UK Official: Don't Break Corporate Pension Sponsorship

October 9, 2006 ( - UK pension regulators on Monday publicly expressed concern about pension plan sponsors approaching them to see how their companies can sever their ties to their pension program.

Speaking at the European Pensions 2006 conference, Pensions Regulator chief executive, Tony Hobman warned trustees to be particularly cognizant of deals that would effectively separate the plan from the original sponsor.

“Trustees should apply a high level of scrutiny to any such transactions which are brought to them,” Hobman said in a    Web statement .”They must presume from the start that it is unlikely to be in the best interests of their members to break the link with an employer of substance, except by paying the cost of buying out the benefits with a regulated insurance company. Once the link to any employer is removed, the trustees will have lost an important backstop to protect scheme members if the pension fund runs into difficulties in the future.”

According to the statement, the Pensions Regulator plans to consult on this issue by the early part of 2007. It will also consult on new guidance to help plan trustees weigh the proper value of the support given to a fund by an ongoing employer, when considering corporate transactions which would remove that support.

David Norgrove, Pension Regulator chair, asserted in a separate Web statement that plans should be able to be run in such a way as to reduce risks both to the employer and members without breaking the link to a corporate plan sponsor.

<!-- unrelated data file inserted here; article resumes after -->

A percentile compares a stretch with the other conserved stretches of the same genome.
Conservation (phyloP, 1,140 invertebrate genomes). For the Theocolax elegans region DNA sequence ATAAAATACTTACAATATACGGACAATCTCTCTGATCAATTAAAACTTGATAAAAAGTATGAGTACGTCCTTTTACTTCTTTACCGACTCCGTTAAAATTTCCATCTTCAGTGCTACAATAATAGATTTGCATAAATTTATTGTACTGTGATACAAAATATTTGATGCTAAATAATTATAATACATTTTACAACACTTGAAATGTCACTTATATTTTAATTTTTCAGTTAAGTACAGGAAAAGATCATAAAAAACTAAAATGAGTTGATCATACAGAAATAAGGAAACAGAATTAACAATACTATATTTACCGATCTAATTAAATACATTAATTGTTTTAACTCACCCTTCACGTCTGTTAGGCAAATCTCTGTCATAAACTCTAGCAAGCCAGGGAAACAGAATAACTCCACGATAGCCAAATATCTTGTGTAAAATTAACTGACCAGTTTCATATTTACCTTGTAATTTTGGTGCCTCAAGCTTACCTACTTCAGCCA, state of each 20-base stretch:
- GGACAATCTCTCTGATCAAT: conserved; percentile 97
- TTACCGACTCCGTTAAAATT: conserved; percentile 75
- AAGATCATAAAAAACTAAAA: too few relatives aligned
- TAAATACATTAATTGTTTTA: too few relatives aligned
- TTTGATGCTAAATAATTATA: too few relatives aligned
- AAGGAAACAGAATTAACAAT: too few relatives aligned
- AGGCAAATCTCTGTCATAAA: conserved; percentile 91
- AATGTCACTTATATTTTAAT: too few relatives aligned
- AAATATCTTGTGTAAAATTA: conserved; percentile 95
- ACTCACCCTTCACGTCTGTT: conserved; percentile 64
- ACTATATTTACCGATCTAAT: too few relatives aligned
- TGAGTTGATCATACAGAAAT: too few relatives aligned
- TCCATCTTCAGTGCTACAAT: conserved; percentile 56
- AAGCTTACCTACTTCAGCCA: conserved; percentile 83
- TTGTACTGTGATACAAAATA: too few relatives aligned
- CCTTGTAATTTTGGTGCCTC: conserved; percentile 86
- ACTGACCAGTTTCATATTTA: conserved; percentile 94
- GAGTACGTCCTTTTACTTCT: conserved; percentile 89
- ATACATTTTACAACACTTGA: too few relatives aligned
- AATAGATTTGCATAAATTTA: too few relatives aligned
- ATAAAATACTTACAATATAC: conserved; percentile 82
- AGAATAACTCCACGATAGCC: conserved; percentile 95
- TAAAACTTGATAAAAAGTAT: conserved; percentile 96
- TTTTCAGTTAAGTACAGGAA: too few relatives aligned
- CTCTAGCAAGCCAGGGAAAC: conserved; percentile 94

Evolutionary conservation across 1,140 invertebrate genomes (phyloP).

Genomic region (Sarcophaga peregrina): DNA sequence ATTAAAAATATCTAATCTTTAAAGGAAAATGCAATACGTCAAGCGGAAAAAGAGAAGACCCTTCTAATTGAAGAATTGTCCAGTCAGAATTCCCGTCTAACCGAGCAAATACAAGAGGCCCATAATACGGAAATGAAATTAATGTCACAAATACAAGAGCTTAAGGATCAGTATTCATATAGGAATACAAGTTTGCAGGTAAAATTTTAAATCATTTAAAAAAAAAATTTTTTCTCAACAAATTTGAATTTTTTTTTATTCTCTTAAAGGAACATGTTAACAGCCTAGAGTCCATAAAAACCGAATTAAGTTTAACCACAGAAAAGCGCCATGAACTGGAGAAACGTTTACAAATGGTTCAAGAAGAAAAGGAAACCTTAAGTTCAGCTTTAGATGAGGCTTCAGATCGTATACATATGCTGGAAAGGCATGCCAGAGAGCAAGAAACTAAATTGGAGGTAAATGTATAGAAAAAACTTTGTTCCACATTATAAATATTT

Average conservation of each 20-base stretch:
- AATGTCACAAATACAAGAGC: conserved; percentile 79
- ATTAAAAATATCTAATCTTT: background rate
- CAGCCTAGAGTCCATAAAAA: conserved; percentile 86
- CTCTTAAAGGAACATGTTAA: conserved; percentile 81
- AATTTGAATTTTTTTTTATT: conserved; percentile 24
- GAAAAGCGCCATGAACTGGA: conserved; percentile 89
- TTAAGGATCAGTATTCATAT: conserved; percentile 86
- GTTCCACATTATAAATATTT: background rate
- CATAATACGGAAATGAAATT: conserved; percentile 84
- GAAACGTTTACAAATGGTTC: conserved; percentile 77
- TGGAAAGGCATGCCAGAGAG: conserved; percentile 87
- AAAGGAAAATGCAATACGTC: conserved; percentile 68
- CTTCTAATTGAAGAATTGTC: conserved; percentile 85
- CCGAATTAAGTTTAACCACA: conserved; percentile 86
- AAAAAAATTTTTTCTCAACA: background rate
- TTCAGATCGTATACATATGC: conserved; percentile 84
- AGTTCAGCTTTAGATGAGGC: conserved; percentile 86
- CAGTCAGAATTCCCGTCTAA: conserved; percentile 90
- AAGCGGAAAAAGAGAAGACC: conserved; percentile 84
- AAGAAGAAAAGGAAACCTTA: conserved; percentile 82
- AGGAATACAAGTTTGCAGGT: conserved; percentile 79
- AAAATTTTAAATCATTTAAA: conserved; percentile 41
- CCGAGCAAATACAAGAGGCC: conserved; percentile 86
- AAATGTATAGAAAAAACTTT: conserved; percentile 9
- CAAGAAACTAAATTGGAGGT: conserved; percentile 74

“While we generally welcome innovation that helps employers and trustees manage risks better, we do not consider that abandonment of a scheme by its employers is usually likely to be in the best interests of scheme members unless the full section 75 debt is paid,” Norgrove said   in the statement . “Our position remains that the best means of delivering pension scheme members’ benefits is for the scheme to have the continued support of a viable employer. Trustees should be able to secure innovation and improvement in the areas of administration and investment without breaking the link with the employer. Therefore, promises of access to such better services are not seen as relevant factors for trustees to consider in making decisions on transactions that break the link with the employer. “